Memory: Das Brettspiel (Memory: The Board Game) features the familiar Memory gameplay, with players turning over two tiles on their turn and collecting those tiles if they match (or returning them face-down otherwise), but in this game collecting the most pairs does not guarantee victory!
The tiles are laid out on a game board that features a multicolored background — green for forests, blue for lakes, etc. — and after you collect tiles, you can choose to return tiles face-up to the board, if the background color of the tile matches the color of the spaces being covered. When you do this, you score 1-4 points based on how many tiles you return; these points are represented by tree segments, with the 4-point tree segment being taller than four 1-point segments.
When the last pair of tiles is removed from the board, players compare the height of their trees, and whoever has the tallest tree wins.
I was delighted when I was asked to work on this project. Working for Ravensburger in Germany is always a treat, as they are a great company with wonderful, high quality products.
Before I started my art directions were to create a game board with a landscape that was supposed to look as follows:
Memoria was an idyllic, peaceful island in the middle of the ocean, surrounded by steep cliffs and resembling Ireland. Memoria has 3 different landscapes: green forests and meadows, yellow farmland and grey mountains. Through the middle of the country a deep blue river meanders his way from mountains to the ocean.
People in Memoria live in little homesteads and small villages. They live of agriculture and livestock. Just like in Ireland, one can find old remnants of times past: stone circles, old ruins, broken down towers, magical castles, etc.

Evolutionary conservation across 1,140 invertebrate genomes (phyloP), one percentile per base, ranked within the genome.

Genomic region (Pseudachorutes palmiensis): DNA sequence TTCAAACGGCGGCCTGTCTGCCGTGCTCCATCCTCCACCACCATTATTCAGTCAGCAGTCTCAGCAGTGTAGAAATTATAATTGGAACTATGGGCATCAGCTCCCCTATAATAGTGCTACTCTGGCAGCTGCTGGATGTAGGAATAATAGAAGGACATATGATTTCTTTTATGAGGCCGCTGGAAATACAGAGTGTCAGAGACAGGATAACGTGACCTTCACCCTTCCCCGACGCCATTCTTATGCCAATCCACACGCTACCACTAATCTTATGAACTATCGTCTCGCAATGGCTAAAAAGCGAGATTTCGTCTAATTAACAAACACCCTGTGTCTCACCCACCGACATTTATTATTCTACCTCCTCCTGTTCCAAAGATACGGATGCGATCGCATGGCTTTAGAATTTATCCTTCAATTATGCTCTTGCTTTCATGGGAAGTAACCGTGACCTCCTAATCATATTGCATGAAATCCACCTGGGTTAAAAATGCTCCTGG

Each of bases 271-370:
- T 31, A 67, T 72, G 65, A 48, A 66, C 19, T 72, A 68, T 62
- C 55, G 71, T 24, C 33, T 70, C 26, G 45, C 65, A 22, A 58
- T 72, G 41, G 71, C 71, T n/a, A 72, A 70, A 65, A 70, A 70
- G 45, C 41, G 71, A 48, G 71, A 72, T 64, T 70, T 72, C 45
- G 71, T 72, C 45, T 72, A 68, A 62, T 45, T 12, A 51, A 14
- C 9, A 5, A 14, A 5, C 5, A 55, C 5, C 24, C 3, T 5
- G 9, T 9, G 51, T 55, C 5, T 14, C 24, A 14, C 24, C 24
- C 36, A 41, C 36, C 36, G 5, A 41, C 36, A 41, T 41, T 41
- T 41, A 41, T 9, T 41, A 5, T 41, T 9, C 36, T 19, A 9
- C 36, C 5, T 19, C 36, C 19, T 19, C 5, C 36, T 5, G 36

Everything has it’s place in Memoria, until a big storm hits the island. Now you can find fish in the mountains, meadow flowers in the forest, harps in the water ….The players help to clean Memoria up. First players need to find pairs of all animals, plants and things thrown around the landscape, next they need to place them back into their correct landscape.
Aside from creating the game board, the game also needed a set of 30 memory cards, as well as 4 trees, a spring, summer, autumn and a winter tree.
I was given the game board with differently colored squares (green for forests, blue for river, grey for mountains and brown for farm land).
My next step was to envision the island of Memoria. At first I found it a bit of a challenge dealing with the squares, as their shapes made me think I am looking directly from above. I needed to let go of that assumption as a straight down view would make for a fairly boring landscape. I started doing rough pencils sketches over the game board layout.
On this project I omitted sketching in pencil and went straight into sketching in color in Photoshop.
I found that by sketching in black and white only, I couldn’t get the feel for the landscapes with their different colors. To speed things up I opened the game board layout in Smith Micro’s Poser as a background image and placed different elements, like houses, castles, boats, stone henge, towers into the scene. I then imported these elements back into Photoshop. I also pulled a lot of images from the web as reference.
I usually work on three monitors, my Wacom Cintique, as well as a 30″ Dell and a 28″ Acer monitor. On the Dell monitor I always have a second view of my illustration open to be able to view it as a whole (while the Cintique will only show the portion I am working on).
Here is a view of the first rough color sketch with Poser elements placed into the landscapes and a bunch of my reference photos and illustrations.
A more refined and final color sketch before I went ahead and illustrated the actual game board.
The final, completed illustration for “Memory – The Board Game”
These are the four trees I then illustrated for the game.
And last not least the 30 images for the memory cards.
And my happy niece playing the game on her birthday!